An individual’s personal estate is comprised of all financial resources and property of every kind which they have acquired over their lifetime. When they die, those same assets become the focus of action in their estate plan, if they have taken the time to prepare one. The primary benefits of an estate plan are that it provides a set of legal documents which clearly explain to whom that individual wants their property to pass after their death, and under what circumstances. It also avoids having a probate court make those decisions for them according to the prevailing intestate succession laws. Put another way, if someone hasn’t set up an estate plan before they die, a state probate judge will determine who inherits their assets, and in what proportions.
Whenever the probate of an estate is opened, creditor actions can interfere with an individual’s legacy wishes, even when they’ve taken the time to safeguard them via estate planning. Creditors can make a claim against someone’s estate in probate court, forcing the personal representative of the estate to liquidate resources to pay off the deceased’s debts. There is also always the possibility of someone facing debt-related litigation while they’re still alive that could result in the loss of valuable property or liens against their resources. Thankfully, there are ways that people can effectively protect their assets when putting together an estate plan.
Asset protection planning involves ownership changes and trusts
Asset protection planning is often a key component of a strong estate plan. Anyone worried about creditor actions during their retirement or after their death may want to engage in asset protection planning as part of their estate plan.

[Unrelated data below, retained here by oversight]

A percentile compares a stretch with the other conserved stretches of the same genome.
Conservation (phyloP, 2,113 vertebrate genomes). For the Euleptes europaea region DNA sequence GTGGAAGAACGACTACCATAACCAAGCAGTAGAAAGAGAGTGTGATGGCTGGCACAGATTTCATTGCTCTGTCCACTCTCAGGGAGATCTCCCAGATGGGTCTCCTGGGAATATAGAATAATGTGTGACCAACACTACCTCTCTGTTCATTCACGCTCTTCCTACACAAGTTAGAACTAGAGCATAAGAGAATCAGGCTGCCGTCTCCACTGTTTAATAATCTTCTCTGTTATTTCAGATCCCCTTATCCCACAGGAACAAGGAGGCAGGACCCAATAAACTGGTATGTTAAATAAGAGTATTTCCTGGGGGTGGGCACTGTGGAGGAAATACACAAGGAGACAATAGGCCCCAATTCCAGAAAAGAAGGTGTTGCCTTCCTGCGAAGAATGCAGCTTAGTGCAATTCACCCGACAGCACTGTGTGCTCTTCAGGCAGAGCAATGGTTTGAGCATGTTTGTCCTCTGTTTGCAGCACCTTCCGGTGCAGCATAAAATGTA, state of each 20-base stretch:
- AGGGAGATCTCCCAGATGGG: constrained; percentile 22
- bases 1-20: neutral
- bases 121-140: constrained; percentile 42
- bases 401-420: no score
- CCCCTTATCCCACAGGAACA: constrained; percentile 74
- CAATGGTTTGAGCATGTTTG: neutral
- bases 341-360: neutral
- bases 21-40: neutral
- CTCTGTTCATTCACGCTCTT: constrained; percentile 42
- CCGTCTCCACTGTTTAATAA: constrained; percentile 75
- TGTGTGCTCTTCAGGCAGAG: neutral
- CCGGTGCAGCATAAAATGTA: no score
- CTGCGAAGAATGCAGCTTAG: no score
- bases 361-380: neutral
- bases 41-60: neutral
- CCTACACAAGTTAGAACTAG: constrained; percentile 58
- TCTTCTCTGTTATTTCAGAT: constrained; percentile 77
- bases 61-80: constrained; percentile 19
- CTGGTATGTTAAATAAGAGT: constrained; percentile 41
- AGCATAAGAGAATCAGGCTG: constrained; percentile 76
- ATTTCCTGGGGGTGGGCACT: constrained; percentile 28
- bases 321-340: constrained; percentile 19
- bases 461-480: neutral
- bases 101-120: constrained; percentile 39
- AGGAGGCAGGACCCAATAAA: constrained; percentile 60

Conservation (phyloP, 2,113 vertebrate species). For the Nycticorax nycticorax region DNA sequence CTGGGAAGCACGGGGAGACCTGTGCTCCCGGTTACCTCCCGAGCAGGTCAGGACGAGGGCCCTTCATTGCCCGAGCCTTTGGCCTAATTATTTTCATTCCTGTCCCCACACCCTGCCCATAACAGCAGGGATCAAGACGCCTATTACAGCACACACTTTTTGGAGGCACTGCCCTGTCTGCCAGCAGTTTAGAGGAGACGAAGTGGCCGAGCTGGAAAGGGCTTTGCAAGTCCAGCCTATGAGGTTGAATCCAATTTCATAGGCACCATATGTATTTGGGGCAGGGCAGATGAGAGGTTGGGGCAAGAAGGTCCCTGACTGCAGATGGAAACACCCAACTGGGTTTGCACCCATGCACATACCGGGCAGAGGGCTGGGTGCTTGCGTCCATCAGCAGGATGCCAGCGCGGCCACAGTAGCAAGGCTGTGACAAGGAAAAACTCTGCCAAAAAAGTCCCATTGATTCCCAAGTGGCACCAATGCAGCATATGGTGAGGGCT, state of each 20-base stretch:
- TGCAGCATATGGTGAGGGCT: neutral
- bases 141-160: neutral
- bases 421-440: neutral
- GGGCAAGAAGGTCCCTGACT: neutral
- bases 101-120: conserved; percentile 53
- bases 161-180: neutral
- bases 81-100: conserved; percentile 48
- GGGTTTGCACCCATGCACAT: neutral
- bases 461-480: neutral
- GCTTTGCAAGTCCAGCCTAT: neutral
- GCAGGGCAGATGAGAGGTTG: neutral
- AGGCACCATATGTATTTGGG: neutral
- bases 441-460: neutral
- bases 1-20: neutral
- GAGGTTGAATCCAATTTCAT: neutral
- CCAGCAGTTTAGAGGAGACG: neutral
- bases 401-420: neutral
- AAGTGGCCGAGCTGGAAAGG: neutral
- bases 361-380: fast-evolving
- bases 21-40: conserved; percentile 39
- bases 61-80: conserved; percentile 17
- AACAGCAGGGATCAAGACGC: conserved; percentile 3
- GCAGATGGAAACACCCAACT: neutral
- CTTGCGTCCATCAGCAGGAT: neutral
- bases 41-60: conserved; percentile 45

Typically, this process involves changing the ownership of certain assets. One way of accomplishing that is by creating a trust and transferring certain valuable assets into that trust. A trust can hold real property, bank accounts and many other valuable assets, and once transferred there, will not become part of the individual’s estate, and will not become the subject of a probate court proceeding. They will also have protection from litigation while someone is still alive.
Sometimes, asset protection planning looks like preemptively transferring ownership to specific beneficiaries before someone dies. Adding a spouse or child to the deed of a home as a joint tenant with rights of survivorship is one way to protect the house from probate issues related to estate administration. Strategic gifts made to loved ones later in life can ensure that those assets go to selected beneficiaries instead of creditors.
The nature and amount of the financial resources and property which a person owns, and the various family relationships which they have, are primary factors in determining the best approach to asset protection planning for each individual. Taking proactive steps before creditors file a lawsuit is an effective way to protect resources during one’s elder years, and even after death. Seeking legal guidance is the best way to become informed about what options are available to you.